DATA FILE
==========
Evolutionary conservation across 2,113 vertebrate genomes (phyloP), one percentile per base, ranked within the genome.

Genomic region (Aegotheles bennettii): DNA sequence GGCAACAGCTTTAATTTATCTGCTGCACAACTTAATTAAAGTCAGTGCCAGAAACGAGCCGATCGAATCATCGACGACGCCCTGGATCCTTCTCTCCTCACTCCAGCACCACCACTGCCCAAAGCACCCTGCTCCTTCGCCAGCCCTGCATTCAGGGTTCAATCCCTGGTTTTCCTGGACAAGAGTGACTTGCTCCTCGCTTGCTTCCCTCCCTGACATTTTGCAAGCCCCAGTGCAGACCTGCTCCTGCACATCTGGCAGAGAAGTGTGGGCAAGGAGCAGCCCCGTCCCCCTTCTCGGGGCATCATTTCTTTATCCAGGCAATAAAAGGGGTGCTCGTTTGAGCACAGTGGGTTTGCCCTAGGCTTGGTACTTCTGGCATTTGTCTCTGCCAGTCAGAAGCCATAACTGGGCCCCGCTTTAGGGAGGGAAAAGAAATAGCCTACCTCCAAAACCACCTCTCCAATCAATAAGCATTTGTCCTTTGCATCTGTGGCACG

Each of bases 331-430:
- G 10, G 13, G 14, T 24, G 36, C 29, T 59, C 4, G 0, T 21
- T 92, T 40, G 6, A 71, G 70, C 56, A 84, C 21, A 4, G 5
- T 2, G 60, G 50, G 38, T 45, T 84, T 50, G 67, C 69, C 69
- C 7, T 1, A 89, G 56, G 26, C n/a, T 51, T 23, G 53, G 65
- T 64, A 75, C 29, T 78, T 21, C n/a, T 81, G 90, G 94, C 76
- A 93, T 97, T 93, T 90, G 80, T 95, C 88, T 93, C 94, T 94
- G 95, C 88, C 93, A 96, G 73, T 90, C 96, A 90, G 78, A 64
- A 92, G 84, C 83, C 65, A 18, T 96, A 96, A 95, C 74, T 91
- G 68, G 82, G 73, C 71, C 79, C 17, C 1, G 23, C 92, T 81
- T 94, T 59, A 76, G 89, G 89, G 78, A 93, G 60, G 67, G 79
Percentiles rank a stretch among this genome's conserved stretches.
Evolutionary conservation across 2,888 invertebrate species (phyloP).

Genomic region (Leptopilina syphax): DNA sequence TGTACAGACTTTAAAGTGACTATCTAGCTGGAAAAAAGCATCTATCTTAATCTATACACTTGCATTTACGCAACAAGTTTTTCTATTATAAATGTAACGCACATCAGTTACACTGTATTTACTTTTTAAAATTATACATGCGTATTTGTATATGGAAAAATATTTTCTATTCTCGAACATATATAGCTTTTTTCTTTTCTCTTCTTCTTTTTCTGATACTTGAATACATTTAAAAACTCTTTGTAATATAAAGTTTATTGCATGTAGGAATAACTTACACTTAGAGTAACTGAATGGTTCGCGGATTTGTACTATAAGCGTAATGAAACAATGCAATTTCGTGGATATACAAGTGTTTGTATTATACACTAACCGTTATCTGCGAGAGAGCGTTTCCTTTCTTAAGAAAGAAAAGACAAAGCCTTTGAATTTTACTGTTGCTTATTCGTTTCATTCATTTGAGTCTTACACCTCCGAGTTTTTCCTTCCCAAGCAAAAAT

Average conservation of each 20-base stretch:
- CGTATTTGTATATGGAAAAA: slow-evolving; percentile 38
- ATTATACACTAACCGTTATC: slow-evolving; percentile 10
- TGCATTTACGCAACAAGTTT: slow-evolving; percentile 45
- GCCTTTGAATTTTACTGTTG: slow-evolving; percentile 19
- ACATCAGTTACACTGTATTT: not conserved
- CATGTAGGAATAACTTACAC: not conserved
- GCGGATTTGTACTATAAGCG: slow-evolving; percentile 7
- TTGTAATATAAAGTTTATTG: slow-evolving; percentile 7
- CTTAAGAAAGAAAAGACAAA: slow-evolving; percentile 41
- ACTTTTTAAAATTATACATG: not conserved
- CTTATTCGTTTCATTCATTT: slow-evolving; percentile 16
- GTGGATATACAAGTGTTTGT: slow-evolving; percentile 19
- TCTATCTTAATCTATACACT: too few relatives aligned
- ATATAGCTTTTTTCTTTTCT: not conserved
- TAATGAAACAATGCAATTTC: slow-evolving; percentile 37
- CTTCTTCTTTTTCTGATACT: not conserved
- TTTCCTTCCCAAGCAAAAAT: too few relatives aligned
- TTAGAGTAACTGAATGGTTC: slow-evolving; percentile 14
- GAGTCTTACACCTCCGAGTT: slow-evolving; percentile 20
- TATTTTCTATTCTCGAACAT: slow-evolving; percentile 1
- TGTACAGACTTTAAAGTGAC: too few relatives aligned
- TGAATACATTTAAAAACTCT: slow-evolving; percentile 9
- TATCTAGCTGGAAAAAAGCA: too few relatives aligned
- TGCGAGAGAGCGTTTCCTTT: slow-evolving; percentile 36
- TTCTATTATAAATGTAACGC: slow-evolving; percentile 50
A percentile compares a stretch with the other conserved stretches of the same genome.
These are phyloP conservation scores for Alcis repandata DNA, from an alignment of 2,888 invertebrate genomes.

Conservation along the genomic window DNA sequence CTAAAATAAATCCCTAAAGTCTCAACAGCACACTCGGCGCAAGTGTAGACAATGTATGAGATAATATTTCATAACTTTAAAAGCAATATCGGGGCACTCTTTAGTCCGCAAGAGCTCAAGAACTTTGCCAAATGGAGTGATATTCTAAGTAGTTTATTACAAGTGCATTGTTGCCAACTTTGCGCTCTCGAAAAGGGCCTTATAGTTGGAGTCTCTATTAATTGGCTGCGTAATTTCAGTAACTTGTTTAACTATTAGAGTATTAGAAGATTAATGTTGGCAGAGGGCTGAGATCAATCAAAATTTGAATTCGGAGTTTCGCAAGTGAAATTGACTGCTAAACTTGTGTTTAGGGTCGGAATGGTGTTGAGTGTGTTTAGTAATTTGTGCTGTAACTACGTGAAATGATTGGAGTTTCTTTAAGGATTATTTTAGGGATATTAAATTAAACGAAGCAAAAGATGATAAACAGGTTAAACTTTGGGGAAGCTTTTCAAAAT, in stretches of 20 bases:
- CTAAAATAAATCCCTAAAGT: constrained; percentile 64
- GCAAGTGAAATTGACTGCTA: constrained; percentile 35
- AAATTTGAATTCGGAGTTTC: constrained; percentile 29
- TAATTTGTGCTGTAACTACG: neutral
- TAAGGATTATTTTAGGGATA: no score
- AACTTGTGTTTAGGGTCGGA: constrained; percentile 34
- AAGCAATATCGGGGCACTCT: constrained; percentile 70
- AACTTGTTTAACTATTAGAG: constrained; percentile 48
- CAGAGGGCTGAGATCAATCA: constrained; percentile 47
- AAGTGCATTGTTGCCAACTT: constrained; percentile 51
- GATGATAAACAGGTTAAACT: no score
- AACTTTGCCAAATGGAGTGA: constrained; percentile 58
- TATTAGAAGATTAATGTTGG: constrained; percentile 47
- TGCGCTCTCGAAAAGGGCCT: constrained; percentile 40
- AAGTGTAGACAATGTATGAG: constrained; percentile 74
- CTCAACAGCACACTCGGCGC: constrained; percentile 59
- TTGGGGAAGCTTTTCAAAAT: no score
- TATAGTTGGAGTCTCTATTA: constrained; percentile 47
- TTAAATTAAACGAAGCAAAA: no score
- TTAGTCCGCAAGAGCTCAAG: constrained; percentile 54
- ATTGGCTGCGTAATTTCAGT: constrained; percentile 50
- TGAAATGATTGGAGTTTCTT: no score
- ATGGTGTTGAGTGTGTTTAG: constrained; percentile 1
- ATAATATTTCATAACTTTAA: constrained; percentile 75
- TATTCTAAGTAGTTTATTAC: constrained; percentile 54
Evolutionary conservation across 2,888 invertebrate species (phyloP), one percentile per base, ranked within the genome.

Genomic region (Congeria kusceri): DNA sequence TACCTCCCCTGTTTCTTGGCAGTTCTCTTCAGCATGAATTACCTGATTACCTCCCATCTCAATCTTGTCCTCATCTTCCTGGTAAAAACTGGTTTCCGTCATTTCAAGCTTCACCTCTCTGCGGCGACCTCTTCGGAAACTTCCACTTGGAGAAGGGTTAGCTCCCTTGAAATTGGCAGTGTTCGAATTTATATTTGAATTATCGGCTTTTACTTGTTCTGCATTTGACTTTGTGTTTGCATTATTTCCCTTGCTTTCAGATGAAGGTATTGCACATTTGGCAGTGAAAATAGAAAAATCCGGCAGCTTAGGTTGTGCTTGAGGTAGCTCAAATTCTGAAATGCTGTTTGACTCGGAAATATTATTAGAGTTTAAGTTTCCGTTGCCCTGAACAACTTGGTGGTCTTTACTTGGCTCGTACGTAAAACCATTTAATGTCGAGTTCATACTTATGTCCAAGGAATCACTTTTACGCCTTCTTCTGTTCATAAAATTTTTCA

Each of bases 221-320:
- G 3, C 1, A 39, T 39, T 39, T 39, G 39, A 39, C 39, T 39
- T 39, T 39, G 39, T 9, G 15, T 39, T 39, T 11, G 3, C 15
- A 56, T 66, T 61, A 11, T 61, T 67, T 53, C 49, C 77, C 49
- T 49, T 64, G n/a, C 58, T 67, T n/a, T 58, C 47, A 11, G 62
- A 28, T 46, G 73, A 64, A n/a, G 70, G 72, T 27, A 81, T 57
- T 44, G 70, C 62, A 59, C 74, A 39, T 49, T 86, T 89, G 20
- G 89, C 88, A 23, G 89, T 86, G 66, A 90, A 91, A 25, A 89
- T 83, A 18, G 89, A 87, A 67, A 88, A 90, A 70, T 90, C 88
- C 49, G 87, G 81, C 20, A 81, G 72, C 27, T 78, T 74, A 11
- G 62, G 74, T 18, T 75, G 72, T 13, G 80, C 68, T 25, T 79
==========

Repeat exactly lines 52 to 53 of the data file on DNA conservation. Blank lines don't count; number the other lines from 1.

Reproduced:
- AAGCAATATCGGGGCACTCT: constrained; percentile 70
- AACTTGTTTAACTATTAGAG: constrained; percentile 48